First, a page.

Why People Think Educators Are Fools

by Robert Pondiscio
August 16th, 2010

Suppose your doctor used the words “treatment” and “surgery” interchangeably.

“Your child has a cold. Give him plenty of rest and lots of liquids. That’s the best surgery.”
“Excuse me, Doc?”
“Rest and liquids. That’s the only operation he’ll need.”
“You mean treatment, right?
“Yes, that’s what I said.”
“No, you said he needs surgery.”
“Surgery, treatment. Same thing.”

There are probably not many doctors who would conflate the two terms. Neither are there many lawyers who think “conviction” and “settlement” are synonyms. We wouldn’t have much confidence in those that do. So why then, should we take seriously the opinion of any “expert” who can’t or won’t differentiate between “standards” and “content”?

Teaching Grammar By Osmosis

by Robert Pondiscio
August 16th, 2010

OK, fess up.  You don’t know what a dangling participle is, and you couldn’t pick the past perfect tense out of a police lineup.  Neither can I.    But you know nouns from verbs.  And you can probably tell the difference between a complete sentence, a fragment, and a run-on.  Consider yourself part of a vanishing breed.  Writing at Betrayed–Why Public Education is Failing, Robert Archer, a high school English teacher in Spokane, Washington estimates that fewer than 10% of his 10th graders have command of basic grammar.

“Honestly, it’s gotten to the point that trying to make my way through the grammatical land mines that await me anytime I assign a writing assessment becomes so painstakingly tedious that even the solid content of any given essay becomes lost in the ghastly-writing-skills shrapnel. (And don’t even get me started on the spelling skills of this generation of non-phonics-learning texters! OMG!)

“When high school students cannot use their own language correctly, their overall communication skills—both in written and oral form—suffer tremendously,” writes Archer, who blames curriculum developers for his students’ poor skills.  Somewhere along the line, he writes “teaching grammar has become something that we teachers can simply ‘imbed’ into the reading and writing curriculum.”  Trouble is, it’s not working. 

“I’m sorry, but in my experience, the term “imbedded” is nothing more than educationalese for ‘not ever specifically taught.’ Somehow, this grammar-is-imbedded movement is supposed to help students naturally take in what proper grammar is (i.e., grammar by osmosis). It’s very much a hyper-constructivist approach to education; the students are supposed to “discover” proper grammar on their own as they read good pieces. Then, somehow and some way, they are to emulate these proper mechanical structures in their own writing. And if the students don’t quite “take it all in,” the teacher may take 2.5 minutes here and there to show them what a damn verb is.”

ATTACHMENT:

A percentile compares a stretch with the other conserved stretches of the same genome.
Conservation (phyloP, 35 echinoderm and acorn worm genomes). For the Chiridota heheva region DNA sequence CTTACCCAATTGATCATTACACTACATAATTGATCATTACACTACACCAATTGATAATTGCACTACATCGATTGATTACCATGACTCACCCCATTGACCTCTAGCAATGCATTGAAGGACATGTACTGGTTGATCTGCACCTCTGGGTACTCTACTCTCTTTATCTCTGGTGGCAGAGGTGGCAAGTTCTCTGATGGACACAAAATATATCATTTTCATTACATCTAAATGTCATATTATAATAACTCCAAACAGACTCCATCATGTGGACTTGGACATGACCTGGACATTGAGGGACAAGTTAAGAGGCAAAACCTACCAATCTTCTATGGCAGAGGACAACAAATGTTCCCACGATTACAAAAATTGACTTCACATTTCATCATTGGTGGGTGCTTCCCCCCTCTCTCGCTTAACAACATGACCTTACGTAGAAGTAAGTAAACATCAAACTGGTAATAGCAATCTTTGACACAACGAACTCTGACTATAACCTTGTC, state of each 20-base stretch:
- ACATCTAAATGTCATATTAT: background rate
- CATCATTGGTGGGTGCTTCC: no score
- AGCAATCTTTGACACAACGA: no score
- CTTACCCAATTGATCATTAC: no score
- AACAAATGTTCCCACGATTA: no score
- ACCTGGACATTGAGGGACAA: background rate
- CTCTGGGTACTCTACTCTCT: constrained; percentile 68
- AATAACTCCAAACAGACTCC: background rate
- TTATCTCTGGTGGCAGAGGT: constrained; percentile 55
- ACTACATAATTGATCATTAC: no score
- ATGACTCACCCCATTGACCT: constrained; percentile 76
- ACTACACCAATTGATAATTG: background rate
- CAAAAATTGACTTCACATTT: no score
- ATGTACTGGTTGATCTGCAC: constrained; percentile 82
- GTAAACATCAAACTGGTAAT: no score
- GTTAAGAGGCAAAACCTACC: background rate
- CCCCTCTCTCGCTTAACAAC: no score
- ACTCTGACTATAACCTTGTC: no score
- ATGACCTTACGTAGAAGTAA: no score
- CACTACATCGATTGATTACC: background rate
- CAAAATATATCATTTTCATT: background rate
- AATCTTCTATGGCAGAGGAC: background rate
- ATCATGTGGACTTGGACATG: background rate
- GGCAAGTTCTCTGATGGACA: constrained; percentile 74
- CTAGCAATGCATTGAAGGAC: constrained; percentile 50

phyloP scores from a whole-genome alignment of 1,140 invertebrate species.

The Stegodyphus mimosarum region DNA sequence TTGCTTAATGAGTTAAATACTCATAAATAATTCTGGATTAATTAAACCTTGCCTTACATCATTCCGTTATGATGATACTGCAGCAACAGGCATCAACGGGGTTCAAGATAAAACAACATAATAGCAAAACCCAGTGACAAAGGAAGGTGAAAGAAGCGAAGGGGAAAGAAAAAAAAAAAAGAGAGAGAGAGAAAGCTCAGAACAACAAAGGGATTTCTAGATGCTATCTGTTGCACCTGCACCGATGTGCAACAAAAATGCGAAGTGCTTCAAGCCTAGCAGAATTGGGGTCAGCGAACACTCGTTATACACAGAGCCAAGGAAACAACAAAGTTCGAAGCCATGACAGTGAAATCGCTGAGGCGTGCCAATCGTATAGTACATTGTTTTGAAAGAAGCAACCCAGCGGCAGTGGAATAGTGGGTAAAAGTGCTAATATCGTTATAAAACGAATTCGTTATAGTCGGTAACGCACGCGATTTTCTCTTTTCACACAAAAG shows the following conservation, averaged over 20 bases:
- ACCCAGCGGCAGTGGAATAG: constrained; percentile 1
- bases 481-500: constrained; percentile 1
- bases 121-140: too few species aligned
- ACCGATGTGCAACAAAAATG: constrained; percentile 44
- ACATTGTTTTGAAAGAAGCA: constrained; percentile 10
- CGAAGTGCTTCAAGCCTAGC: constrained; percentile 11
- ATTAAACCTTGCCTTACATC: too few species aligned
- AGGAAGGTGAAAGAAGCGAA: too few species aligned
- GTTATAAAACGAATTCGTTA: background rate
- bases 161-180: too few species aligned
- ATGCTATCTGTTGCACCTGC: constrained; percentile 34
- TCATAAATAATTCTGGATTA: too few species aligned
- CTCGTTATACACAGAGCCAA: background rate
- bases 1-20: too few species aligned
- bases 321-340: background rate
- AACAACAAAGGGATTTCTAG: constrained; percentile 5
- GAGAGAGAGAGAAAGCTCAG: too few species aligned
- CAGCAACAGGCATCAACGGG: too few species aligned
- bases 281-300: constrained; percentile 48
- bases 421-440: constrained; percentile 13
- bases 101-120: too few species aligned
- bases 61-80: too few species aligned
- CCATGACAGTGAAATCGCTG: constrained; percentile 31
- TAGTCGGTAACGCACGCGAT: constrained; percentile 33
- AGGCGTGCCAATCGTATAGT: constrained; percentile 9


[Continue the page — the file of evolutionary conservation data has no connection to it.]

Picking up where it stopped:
“When I’m hoping for nothing more than 3-4 grammatically correct sentences being strung together at a time as the sign of a “good” paper, then my expectations have dropped far, far too low,” Archer concludes.  “Yet, sadly, this is exactly to what I’ve resigned myself.”

Preach it, brother.  And teach it.

Afflicting the Comfortable

by Robert Pondiscio
August 16th, 2010

“The job of the newspaper is to comfort the afflicted and afflict the comfortable,” Finley Peter Dunne  (1867 — 1936)

Is there any newspaper in America right now more varied, cacophonous, and fearlessly independent in its education coverage than the Washington Post? 

Over the weekend, the Post’s Dana Milbank suggested that if Ed Sec. Arne Duncan wants to get serious about curbing bullying in U.S. schools, he should start by reigning in “the the biggest bully in America’s schools right now,” President Obama.  “In federal education policy, the president and his education secretary have been the neighborhood toughs — bullying teachers, civil rights groups, even Obama’s revered community organizers.”  Obama, Milbank writes, has taken the Bush obsession with testing and amplified it.

Obama has expanded the importance of standardized testing to determine how much teachers will be paid, which educators will be fired and which schools will be closed — despite evidence that such practices are harmful. In the process, he’s offended just about all the liberals involved in or advocating for education without gaining much support from conservatives.

Locally, Bill Turque has run afoul of Michelle Rhee and even his own paper with his coverage of the DC school system, while the editorial page is consistently supportive of the DC chancellor.  In the blogosphere, the Post’s Valerie Strauss and Jay Mathews often come across as the Carville and Matalin of edubloggers, with the latter generally supportive of the ed reform agenda, and the former mightily skeptical.  

Milbank’s piece this weekend is spectacularly pointed, calling out the admininstration for an obsession with testing and refusal to listen to criticism.

“There’s an attitude that if you aren’t with us, you are against us — and therefore against children and reform,” a Democratic friend of mine who runs an education advocacy group in Washington told me. The administration, she said, “tries to bully and condemn any opposition, even if it is from groups that should be their allies.”

The Post is clearly giving its writers and opinionators a long leash.  Agree or disagree with their varied takes–and it’s impossible not to do one or the other, often daily–it’s bravura newspapering, and consistently great reading.